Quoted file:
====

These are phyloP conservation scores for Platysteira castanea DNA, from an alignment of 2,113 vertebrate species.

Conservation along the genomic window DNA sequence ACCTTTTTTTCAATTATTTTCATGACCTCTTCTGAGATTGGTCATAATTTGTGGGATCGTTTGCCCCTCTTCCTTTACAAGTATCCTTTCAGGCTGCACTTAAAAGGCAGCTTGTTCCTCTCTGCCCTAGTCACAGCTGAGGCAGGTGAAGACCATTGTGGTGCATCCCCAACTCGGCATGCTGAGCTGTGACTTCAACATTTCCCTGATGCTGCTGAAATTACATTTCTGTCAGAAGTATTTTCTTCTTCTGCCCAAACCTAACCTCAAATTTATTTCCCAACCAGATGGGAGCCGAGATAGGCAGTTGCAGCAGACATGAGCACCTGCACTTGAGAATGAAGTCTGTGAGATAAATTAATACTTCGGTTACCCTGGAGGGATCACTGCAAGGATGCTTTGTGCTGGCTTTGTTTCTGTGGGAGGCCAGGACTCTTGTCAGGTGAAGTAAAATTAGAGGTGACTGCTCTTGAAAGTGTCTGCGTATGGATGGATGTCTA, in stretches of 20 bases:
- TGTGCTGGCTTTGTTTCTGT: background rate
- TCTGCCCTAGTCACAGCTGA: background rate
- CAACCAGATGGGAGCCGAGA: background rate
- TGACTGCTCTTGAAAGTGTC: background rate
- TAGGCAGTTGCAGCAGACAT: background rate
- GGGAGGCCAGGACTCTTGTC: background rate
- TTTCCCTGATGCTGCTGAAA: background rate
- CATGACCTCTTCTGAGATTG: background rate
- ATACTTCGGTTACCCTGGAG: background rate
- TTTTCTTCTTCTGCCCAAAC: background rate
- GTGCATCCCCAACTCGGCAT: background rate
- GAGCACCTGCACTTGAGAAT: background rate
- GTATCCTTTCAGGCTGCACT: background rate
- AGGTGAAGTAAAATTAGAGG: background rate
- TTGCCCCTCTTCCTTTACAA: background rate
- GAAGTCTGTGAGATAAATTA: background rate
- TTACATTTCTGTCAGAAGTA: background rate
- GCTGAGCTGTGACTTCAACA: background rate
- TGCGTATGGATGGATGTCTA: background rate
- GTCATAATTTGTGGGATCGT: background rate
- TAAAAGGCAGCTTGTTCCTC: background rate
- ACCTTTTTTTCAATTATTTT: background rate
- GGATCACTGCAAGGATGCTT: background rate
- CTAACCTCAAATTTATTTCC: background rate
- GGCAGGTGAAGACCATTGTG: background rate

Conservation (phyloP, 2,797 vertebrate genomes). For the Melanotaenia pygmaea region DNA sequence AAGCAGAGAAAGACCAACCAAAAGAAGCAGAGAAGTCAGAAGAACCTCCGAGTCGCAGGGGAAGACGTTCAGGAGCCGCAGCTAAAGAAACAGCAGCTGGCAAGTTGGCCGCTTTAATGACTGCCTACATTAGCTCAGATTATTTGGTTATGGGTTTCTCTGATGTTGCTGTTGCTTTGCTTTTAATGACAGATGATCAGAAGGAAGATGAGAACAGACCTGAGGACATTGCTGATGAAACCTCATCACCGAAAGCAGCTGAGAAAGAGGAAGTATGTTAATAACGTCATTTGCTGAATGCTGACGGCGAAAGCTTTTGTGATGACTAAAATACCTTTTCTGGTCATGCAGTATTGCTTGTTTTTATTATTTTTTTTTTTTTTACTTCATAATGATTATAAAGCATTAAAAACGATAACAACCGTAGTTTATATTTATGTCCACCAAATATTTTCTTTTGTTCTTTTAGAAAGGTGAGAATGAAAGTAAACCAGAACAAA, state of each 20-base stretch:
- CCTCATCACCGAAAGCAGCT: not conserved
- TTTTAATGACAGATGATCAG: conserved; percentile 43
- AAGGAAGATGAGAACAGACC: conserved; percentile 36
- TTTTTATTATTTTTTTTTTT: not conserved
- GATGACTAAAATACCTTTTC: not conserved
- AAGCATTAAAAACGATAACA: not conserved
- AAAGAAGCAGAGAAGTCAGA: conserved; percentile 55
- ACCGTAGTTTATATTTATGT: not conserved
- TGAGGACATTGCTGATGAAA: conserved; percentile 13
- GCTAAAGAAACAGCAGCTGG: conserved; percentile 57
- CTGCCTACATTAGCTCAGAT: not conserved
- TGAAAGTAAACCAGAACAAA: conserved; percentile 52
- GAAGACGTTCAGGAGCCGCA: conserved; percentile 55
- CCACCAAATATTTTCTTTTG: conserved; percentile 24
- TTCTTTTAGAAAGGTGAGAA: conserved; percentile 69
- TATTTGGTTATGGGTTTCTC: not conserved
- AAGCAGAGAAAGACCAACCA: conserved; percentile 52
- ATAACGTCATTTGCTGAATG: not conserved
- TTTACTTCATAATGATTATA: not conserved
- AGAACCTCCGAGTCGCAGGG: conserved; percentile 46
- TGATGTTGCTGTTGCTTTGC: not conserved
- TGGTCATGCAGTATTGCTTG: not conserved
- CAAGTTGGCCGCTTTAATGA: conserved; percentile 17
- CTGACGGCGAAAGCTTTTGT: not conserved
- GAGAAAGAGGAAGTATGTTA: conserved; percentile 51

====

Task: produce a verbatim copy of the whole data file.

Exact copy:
These are phyloP conservation scores for Platysteira castanea DNA, from an alignment of 2,113 vertebrate species.

Conservation along the genomic window DNA sequence ACCTTTTTTTCAATTATTTTCATGACCTCTTCTGAGATTGGTCATAATTTGTGGGATCGTTTGCCCCTCTTCCTTTACAAGTATCCTTTCAGGCTGCACTTAAAAGGCAGCTTGTTCCTCTCTGCCCTAGTCACAGCTGAGGCAGGTGAAGACCATTGTGGTGCATCCCCAACTCGGCATGCTGAGCTGTGACTTCAACATTTCCCTGATGCTGCTGAAATTACATTTCTGTCAGAAGTATTTTCTTCTTCTGCCCAAACCTAACCTCAAATTTATTTCCCAACCAGATGGGAGCCGAGATAGGCAGTTGCAGCAGACATGAGCACCTGCACTTGAGAATGAAGTCTGTGAGATAAATTAATACTTCGGTTACCCTGGAGGGATCACTGCAAGGATGCTTTGTGCTGGCTTTGTTTCTGTGGGAGGCCAGGACTCTTGTCAGGTGAAGTAAAATTAGAGGTGACTGCTCTTGAAAGTGTCTGCGTATGGATGGATGTCTA, in stretches of 20 bases:
- TGTGCTGGCTTTGTTTCTGT: background rate
- TCTGCCCTAGTCACAGCTGA: background rate
- CAACCAGATGGGAGCCGAGA: background rate
- TGACTGCTCTTGAAAGTGTC: background rate
- TAGGCAGTTGCAGCAGACAT: background rate
- GGGAGGCCAGGACTCTTGTC: background rate
- TTTCCCTGATGCTGCTGAAA: background rate
- CATGACCTCTTCTGAGATTG: background rate
- ATACTTCGGTTACCCTGGAG: background rate
- TTTTCTTCTTCTGCCCAAAC: background rate
- GTGCATCCCCAACTCGGCAT: background rate
- GAGCACCTGCACTTGAGAAT: background rate
- GTATCCTTTCAGGCTGCACT: background rate
- AGGTGAAGTAAAATTAGAGG: background rate
- TTGCCCCTCTTCCTTTACAA: background rate
- GAAGTCTGTGAGATAAATTA: background rate
- TTACATTTCTGTCAGAAGTA: background rate
- GCTGAGCTGTGACTTCAACA: background rate
- TGCGTATGGATGGATGTCTA: background rate
- GTCATAATTTGTGGGATCGT: background rate
- TAAAAGGCAGCTTGTTCCTC: background rate
- ACCTTTTTTTCAATTATTTT: background rate
- GGATCACTGCAAGGATGCTT: background rate
- CTAACCTCAAATTTATTTCC: background rate
- GGCAGGTGAAGACCATTGTG: background rate

Conservation (phyloP, 2,797 vertebrate genomes). For the Melanotaenia pygmaea region DNA sequence AAGCAGAGAAAGACCAACCAAAAGAAGCAGAGAAGTCAGAAGAACCTCCGAGTCGCAGGGGAAGACGTTCAGGAGCCGCAGCTAAAGAAACAGCAGCTGGCAAGTTGGCCGCTTTAATGACTGCCTACATTAGCTCAGATTATTTGGTTATGGGTTTCTCTGATGTTGCTGTTGCTTTGCTTTTAATGACAGATGATCAGAAGGAAGATGAGAACAGACCTGAGGACATTGCTGATGAAACCTCATCACCGAAAGCAGCTGAGAAAGAGGAAGTATGTTAATAACGTCATTTGCTGAATGCTGACGGCGAAAGCTTTTGTGATGACTAAAATACCTTTTCTGGTCATGCAGTATTGCTTGTTTTTATTATTTTTTTTTTTTTTACTTCATAATGATTATAAAGCATTAAAAACGATAACAACCGTAGTTTATATTTATGTCCACCAAATATTTTCTTTTGTTCTTTTAGAAAGGTGAGAATGAAAGTAAACCAGAACAAA, state of each 20-base stretch:
- CCTCATCACCGAAAGCAGCT: not conserved
- TTTTAATGACAGATGATCAG: conserved; percentile 43
- AAGGAAGATGAGAACAGACC: conserved; percentile 36
- TTTTTATTATTTTTTTTTTT: not conserved
- GATGACTAAAATACCTTTTC: not conserved
- AAGCATTAAAAACGATAACA: not conserved
- AAAGAAGCAGAGAAGTCAGA: conserved; percentile 55
- ACCGTAGTTTATATTTATGT: not conserved
- TGAGGACATTGCTGATGAAA: conserved; percentile 13
- GCTAAAGAAACAGCAGCTGG: conserved; percentile 57
- CTGCCTACATTAGCTCAGAT: not conserved
- TGAAAGTAAACCAGAACAAA: conserved; percentile 52
- GAAGACGTTCAGGAGCCGCA: conserved; percentile 55
- CCACCAAATATTTTCTTTTG: conserved; percentile 24
- TTCTTTTAGAAAGGTGAGAA: conserved; percentile 69
- TATTTGGTTATGGGTTTCTC: not conserved
- AAGCAGAGAAAGACCAACCA: conserved; percentile 52
- ATAACGTCATTTGCTGAATG: not conserved
- TTTACTTCATAATGATTATA: not conserved
- AGAACCTCCGAGTCGCAGGG: conserved; percentile 46
- TGATGTTGCTGTTGCTTTGC: not conserved
- TGGTCATGCAGTATTGCTTG: not conserved
- CAAGTTGGCCGCTTTAATGA: conserved; percentile 17
- CTGACGGCGAAAGCTTTTGT: not conserved
- GAGAAAGAGGAAGTATGTTA: conserved; percentile 51